Greening the Anguillan economy

 

“Green growth, increasing prosperity for all without ruining the environment, may seem unattainable, but it is up to us to make it a reality.”

 

His Excellency, the Governor of Anguilla, Alistair Harrison, reaffirmed the British Government’s commitment to maintaining the environment and biodiversity in the UK Overseas Territories, at a green economy workshop earlier this year: “This is an extraordinary, rich resource that we see around us in Anguilla. Decisions on the environment are devolved to the elected governments of the territories. While this seminar has been funded by Defra and managed by JNCC, the process was entirely made and initiated in Anguilla.” 

 

The workshop, which took place on 5-6 February 2013, brought together individuals from government departments, non-governmental organisations, the public sector and local businesses. It was the culmination of a series of stakeholder consultations which explored what  the Anguillan people themselves regard as the key environment issues facing the island.  Four priority areas were identified and were the focus of extended discussions - strengthening the decision making process, improving development planning, improving waste management and water conservation.

 

Two days of intensive discussions resulted in the identification of a series of gaps and barriers to the implementation of environmental mainstreaming in Anguilla, as well as an improved understanding among participants of the economic value of the natural environment.  A further technical experts meeting highlighted the range of project work being funded by UK Government in Anguilla. This additional work includes lionfish research, coastal zone management and ecosystem valuation assessment, all of which will contribute to, and support, the Anguillan National Ecosystem Assessment project.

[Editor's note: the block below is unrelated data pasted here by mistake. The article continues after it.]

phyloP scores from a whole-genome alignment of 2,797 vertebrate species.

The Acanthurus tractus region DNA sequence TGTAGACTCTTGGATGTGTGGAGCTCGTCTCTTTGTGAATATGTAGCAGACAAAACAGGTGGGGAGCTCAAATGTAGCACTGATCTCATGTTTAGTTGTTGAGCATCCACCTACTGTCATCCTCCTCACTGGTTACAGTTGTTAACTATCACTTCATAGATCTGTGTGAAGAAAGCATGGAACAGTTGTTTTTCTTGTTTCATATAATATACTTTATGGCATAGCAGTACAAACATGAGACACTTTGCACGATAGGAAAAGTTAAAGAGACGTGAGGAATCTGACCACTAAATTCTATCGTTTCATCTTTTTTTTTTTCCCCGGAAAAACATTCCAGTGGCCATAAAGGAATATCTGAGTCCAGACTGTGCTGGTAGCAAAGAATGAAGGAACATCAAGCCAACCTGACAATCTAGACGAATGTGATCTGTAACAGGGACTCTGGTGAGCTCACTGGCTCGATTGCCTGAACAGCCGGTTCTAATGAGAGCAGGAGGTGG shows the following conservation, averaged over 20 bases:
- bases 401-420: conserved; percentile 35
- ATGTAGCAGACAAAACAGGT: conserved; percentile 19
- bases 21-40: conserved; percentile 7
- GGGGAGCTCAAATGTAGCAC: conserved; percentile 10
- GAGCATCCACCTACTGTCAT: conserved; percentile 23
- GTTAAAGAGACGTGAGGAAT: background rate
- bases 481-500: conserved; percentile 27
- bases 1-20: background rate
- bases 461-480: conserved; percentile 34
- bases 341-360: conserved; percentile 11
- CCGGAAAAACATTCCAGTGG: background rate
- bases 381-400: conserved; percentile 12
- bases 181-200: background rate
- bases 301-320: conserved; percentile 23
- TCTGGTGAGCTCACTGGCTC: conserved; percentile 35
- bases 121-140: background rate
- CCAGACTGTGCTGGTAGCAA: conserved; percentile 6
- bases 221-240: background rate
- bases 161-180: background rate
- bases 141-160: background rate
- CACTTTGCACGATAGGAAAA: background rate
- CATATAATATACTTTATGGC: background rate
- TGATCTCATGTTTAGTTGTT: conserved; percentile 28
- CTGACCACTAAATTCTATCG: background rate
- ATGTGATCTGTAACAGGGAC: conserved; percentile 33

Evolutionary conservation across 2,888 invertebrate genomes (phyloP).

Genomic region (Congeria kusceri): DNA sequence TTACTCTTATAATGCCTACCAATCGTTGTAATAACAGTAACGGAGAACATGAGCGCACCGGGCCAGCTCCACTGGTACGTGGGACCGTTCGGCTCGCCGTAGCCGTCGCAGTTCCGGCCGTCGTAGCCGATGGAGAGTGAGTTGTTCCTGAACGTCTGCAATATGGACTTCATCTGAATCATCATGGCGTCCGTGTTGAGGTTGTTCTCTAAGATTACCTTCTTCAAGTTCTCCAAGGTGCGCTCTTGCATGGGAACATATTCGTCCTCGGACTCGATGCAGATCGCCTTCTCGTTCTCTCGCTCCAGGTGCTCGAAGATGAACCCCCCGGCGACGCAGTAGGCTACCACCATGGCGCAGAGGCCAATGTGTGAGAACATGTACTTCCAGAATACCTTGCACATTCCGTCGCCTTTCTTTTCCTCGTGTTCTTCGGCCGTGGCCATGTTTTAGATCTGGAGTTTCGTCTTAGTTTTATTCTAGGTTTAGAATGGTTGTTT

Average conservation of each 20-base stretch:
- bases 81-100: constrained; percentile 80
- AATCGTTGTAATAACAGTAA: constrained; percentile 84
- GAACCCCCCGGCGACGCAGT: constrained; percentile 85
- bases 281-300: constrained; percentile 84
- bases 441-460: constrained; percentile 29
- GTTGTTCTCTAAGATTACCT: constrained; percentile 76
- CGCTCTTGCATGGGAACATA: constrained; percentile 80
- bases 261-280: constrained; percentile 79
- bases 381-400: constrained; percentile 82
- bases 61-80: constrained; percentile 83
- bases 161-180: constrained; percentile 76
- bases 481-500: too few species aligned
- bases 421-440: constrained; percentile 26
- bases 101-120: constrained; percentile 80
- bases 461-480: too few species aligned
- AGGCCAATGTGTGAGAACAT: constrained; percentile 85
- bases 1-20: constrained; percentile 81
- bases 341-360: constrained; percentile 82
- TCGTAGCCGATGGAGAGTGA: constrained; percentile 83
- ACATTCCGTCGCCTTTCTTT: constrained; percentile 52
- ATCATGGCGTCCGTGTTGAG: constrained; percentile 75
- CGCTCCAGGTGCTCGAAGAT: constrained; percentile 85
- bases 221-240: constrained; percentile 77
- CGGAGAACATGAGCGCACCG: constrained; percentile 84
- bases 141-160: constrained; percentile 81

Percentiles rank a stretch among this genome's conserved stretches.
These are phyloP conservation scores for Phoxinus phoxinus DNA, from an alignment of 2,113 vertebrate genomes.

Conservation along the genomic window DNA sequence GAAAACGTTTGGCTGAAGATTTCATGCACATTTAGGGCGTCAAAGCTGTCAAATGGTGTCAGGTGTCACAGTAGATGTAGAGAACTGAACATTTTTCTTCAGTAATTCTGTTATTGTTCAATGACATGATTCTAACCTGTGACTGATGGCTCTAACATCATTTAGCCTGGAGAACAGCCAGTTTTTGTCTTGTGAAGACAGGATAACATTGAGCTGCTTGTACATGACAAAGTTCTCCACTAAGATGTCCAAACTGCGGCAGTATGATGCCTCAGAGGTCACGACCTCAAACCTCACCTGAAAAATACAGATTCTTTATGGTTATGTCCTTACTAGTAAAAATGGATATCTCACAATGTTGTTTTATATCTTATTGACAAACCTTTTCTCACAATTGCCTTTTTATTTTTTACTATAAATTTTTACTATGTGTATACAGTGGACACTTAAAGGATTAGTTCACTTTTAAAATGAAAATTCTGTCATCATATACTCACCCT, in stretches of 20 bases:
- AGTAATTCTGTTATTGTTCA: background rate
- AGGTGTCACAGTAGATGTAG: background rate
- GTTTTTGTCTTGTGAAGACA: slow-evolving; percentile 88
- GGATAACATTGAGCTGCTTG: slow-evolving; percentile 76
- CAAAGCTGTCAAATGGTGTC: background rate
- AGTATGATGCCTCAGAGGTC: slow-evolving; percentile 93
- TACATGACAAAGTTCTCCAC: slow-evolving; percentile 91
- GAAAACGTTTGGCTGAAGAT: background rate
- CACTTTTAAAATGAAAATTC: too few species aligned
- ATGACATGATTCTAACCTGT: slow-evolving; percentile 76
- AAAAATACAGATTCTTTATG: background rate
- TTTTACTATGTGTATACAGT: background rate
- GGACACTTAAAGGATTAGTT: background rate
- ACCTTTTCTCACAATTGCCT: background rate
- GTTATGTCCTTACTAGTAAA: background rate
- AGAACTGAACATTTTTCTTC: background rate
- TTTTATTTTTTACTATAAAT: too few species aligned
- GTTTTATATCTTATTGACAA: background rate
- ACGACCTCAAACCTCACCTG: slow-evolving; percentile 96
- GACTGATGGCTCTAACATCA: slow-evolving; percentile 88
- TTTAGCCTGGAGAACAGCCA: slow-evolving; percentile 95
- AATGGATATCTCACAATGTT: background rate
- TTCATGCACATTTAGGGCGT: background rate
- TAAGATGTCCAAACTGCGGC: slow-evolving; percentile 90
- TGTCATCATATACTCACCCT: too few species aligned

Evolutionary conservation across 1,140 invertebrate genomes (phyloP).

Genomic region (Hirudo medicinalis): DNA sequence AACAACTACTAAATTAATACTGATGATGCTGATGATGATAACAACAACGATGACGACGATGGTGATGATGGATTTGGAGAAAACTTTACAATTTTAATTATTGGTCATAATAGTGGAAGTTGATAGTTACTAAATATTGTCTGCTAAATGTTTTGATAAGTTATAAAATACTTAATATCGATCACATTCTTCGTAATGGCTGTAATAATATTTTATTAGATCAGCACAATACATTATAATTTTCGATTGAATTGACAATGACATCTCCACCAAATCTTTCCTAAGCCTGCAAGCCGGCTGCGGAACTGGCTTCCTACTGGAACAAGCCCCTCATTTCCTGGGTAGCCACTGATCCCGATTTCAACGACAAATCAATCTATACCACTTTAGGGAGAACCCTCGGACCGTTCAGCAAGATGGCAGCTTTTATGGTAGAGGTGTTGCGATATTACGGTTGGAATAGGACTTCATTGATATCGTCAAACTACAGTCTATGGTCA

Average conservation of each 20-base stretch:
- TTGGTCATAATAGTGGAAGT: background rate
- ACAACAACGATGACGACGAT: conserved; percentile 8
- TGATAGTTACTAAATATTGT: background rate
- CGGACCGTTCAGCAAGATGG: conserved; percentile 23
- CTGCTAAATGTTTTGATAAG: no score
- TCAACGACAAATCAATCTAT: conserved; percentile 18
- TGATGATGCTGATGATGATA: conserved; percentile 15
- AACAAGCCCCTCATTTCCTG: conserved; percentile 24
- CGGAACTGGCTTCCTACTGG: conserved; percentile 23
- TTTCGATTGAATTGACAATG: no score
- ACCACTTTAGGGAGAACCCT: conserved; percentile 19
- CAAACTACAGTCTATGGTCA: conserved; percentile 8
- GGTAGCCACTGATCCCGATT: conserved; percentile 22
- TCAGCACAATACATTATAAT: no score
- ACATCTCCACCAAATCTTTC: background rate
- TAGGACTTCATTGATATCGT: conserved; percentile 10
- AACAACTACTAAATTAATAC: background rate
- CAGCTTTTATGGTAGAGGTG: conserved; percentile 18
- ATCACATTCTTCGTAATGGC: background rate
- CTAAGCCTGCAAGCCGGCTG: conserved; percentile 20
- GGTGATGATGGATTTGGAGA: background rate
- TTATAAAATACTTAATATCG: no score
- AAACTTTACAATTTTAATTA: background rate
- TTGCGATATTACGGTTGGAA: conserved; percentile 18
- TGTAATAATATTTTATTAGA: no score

The Anguillan meetings were organised following the success of pilot projects in the Falklands and the British Virgin Islands in 2012.

 

Fadilah Ali held a lionfish seminar for hoteliers and fisheries people.  She showed how to remove the venomous spines then showed how she records and dissects the fish.  Examination of the gut revealed that even juvenile lionfish contained 5-6 fry of commercial importance.  The workshop brought home the issues surrounding lionfish, why they need fishing in their own right and the impacts on commercial fisheries around Anguilla and the region.

 

 

Contact File

 

Amanda Gregory

European Adviser

Tel: +44 (0) 1733 866811

 

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